Apricots - they are delicious, tropical, and tasty fruits! Maybe they're one of your favorites, maybe you're not a fan - either way, what matters most about them is knowing if they're good or bad for your dog. So, can your dog safely eat an apricot?
The verdict is your dog can safely eat apricots - sort of.
Apricots are generally harmless for pups, but you definitely shouldn't let them eat any of the seeds! Apricot seeds (and other parts of the plant) contain trace amounts of cyanide, and cyanide can be super-harmful (or fatal) if eaten in large portions!
Apricots are a pretty good provider of vitamins, nutrients, and antioxidants, however, as stated, the seeds, leaves, pit, and stem should not be eaten. In short, if your dog eats small amounts of the apricot fruit alone, all should be well. To be on the safe side, though, don't give the whole fruit to your pooch.
Signs Your Dog Might Have Apricot Poisoning
As we mentioned earlier, apricots in small amounts aren't harmful to your dog, but we definitely don't recommend tossing a whole apricot to your dog as a treat. It's possible your dog can be poisoned from eating parts of the apricot, so you'll want to keep an eye out for certain signs if they ever get into a whole bag of the yummy fruit.
Signs of toxicity can be noticed as early as 15 minutes after ingesting apricot, so you'll need to notice and react quickly. Your dog might have a hard time breathing if he's experiencing apricot poisoning. His pupils might dilate and he also may have bright red gums. Your dog could exhibit signs of fatigue, weakness, and lethargy - especially noticeable in high-energy dogs. Your dog can also suffer from shock in response to apricot poisoning, a very serious symptom that can lead to death!
Historic Causes of Apricot Poisoning
We know what you're thinking - historic causes of apricot poisoning? Isn't that just the dog eating too many apricots? Well, you're right. But it's not always because someone fed a dog too much of the fruit. Sure, you get the off chance that a person who isn't familiar with dogs is over-feeding their pup apricot, resulting in a fatal situation or making their dog really sick.
Sometimes though, dogs can get into things lying about the house without your control. This is one of the biggest causes of apricot poisoning in dogs - their curiosity gets the best of them, they go for an exploring trip, get into the apricots, and eat way too many.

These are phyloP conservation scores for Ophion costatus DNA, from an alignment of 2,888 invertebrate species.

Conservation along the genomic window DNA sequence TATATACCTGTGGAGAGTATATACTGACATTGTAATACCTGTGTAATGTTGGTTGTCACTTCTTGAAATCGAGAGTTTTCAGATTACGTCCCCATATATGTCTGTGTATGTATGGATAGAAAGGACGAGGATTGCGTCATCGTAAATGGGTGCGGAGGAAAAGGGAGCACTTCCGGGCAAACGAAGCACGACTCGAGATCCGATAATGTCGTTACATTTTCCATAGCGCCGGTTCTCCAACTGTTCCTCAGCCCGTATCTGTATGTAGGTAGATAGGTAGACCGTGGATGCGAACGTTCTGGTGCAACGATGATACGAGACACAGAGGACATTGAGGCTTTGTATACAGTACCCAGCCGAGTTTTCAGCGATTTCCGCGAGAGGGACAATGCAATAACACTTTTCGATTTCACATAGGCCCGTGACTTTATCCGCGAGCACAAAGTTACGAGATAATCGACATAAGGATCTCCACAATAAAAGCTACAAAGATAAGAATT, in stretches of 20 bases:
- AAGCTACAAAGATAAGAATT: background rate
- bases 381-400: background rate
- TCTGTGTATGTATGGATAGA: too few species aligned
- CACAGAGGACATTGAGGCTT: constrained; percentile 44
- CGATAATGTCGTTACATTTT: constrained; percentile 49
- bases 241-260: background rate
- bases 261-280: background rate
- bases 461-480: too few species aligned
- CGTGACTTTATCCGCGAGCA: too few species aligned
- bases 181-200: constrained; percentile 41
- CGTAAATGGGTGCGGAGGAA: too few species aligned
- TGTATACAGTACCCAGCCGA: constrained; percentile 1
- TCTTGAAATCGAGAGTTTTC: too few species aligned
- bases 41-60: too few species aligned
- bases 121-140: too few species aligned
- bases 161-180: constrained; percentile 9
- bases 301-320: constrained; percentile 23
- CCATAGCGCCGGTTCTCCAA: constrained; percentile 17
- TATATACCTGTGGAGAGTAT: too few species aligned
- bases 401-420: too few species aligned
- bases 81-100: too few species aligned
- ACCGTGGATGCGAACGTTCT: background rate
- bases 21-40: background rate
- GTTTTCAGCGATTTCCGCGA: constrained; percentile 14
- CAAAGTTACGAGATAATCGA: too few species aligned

That's why it's important to always know the symptoms that go with apricot poisoning - you may not always know what your dog ate, but if you know the signs to look for, you may just be able to save their life! If you keep apricots in the house, keep them out of reach from your dog so they can't over-indulge.
Science of Apricot Poisoning in Dogs
We understand that apricot poisoning can be sort of confusing - if the apricot fruit isn't poisonous, what part is? The bad part of the apricot is in the seed, stem, and the leaves. These are the highly poisonous parts for dogs because they contain cyanide. To understand better how cyanides are poisonous for your dog, it's better to first understand what cyanide is.
Cyanide is a salt or ester of hydrocyanic acids containing the anion CN- or the group - CN. In other words, they're the specific chemicals that are known to the cyano group. in the cyano group, each carbon atom possesses three chemical bonds to the nitrogen acid. In nature, cyanides come from specific types of algae, fungi, and bacteria and are even found in certain plants.
The reason plants have cyanide in them is to prevent animals from eating them - it's a fruit defense mechanism! The cyanide toxin inhibits cytochrome oxidase, an enzyme that's necessary for cellular oxygen transport, which prevents appropriate oxygen uptake by the cells. When your dog ingests toxic amounts of cyanide, they can die fairly quickly!
How to Train your Dog to Stay Away From Apricots
Training your dog to avoid eating things they shouldn't has a lot to do with their basic grasp on commands in general. Make sure your dog is well-acquainted with things like "don't," "no," and "drop it." These can be life-saving if you catch your dog chomping down on apricots. Additionally, you'll want to make sure that your dog isn't too afraid of the vet. Train them to be happy when going to the vet with lots of positive reinforcement, treats, love, and affection.
The treatment following apricot poisoning might include medicine, so make sure your dog is comfortable taking pills from your hand, eating it in their food, or is good with a throw-and-catch game for their medicine.
By a Great Dane lover Hanna Marcus
Published: 03/02/2018, edited: 04/06/2020